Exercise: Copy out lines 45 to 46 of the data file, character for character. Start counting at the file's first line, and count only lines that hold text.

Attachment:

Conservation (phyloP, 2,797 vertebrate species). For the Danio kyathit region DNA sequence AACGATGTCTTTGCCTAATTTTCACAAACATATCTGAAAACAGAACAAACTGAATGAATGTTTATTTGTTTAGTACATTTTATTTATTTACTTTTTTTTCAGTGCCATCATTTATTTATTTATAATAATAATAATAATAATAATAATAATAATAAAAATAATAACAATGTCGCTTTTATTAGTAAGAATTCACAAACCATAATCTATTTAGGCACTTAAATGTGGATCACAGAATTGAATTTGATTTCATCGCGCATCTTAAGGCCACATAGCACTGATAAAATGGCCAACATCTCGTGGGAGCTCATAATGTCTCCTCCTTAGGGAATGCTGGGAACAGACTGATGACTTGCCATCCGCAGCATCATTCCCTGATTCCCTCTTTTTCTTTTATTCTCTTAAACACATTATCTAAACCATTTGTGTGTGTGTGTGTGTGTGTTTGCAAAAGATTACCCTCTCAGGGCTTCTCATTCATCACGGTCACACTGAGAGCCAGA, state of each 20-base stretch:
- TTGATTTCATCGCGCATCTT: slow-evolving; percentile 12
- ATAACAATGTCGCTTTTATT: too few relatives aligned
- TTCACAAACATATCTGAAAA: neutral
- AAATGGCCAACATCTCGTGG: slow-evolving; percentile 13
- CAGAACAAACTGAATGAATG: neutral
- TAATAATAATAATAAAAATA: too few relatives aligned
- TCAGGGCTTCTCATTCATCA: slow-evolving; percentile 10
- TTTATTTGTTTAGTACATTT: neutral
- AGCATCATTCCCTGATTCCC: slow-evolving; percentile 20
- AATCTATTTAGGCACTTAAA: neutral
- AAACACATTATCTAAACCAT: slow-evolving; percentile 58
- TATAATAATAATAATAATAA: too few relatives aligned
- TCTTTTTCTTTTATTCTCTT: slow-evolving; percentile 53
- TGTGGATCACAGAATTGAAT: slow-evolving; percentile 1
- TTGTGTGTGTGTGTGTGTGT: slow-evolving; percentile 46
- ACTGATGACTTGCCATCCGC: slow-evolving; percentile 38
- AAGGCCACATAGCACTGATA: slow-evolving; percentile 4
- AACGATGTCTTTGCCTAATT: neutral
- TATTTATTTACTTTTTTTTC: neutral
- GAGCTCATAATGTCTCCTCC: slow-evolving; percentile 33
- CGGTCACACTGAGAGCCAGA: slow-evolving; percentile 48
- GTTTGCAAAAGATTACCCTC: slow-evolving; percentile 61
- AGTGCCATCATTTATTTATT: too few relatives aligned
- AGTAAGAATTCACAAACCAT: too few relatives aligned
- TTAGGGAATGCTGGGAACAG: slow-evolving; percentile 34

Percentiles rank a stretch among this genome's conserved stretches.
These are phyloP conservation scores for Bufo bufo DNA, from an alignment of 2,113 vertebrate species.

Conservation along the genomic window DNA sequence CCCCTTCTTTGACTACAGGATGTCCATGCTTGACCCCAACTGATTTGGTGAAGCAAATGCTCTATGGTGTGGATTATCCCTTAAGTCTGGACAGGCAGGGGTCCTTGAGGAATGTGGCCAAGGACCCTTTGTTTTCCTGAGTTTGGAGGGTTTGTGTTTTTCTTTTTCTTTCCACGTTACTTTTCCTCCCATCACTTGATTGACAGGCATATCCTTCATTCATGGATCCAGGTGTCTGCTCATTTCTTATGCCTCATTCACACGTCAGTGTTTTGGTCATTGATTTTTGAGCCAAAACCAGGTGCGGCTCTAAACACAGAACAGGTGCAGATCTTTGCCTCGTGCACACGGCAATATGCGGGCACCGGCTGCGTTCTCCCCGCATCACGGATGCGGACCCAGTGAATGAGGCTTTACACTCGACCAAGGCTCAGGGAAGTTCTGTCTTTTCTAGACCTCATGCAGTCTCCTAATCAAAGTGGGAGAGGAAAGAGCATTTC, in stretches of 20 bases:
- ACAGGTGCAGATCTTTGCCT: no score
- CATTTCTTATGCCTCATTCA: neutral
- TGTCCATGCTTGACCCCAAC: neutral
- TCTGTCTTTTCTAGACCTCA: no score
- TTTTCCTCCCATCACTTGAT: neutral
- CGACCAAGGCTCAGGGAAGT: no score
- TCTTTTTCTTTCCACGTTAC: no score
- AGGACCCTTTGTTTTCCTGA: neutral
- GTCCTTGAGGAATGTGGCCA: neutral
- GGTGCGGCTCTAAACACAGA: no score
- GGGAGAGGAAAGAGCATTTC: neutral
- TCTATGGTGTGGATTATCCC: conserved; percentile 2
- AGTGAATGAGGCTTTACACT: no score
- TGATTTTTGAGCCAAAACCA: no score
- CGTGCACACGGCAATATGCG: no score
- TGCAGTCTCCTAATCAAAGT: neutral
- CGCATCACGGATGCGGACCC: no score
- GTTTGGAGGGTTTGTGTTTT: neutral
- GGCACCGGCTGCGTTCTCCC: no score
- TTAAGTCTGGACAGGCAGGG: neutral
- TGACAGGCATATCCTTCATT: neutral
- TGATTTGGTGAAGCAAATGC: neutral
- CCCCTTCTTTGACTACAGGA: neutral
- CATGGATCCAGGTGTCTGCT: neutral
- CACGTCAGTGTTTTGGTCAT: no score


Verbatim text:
- TGCAGTCTCCTAATCAAAGT: neutral
- CGCATCACGGATGCGGACCC: no score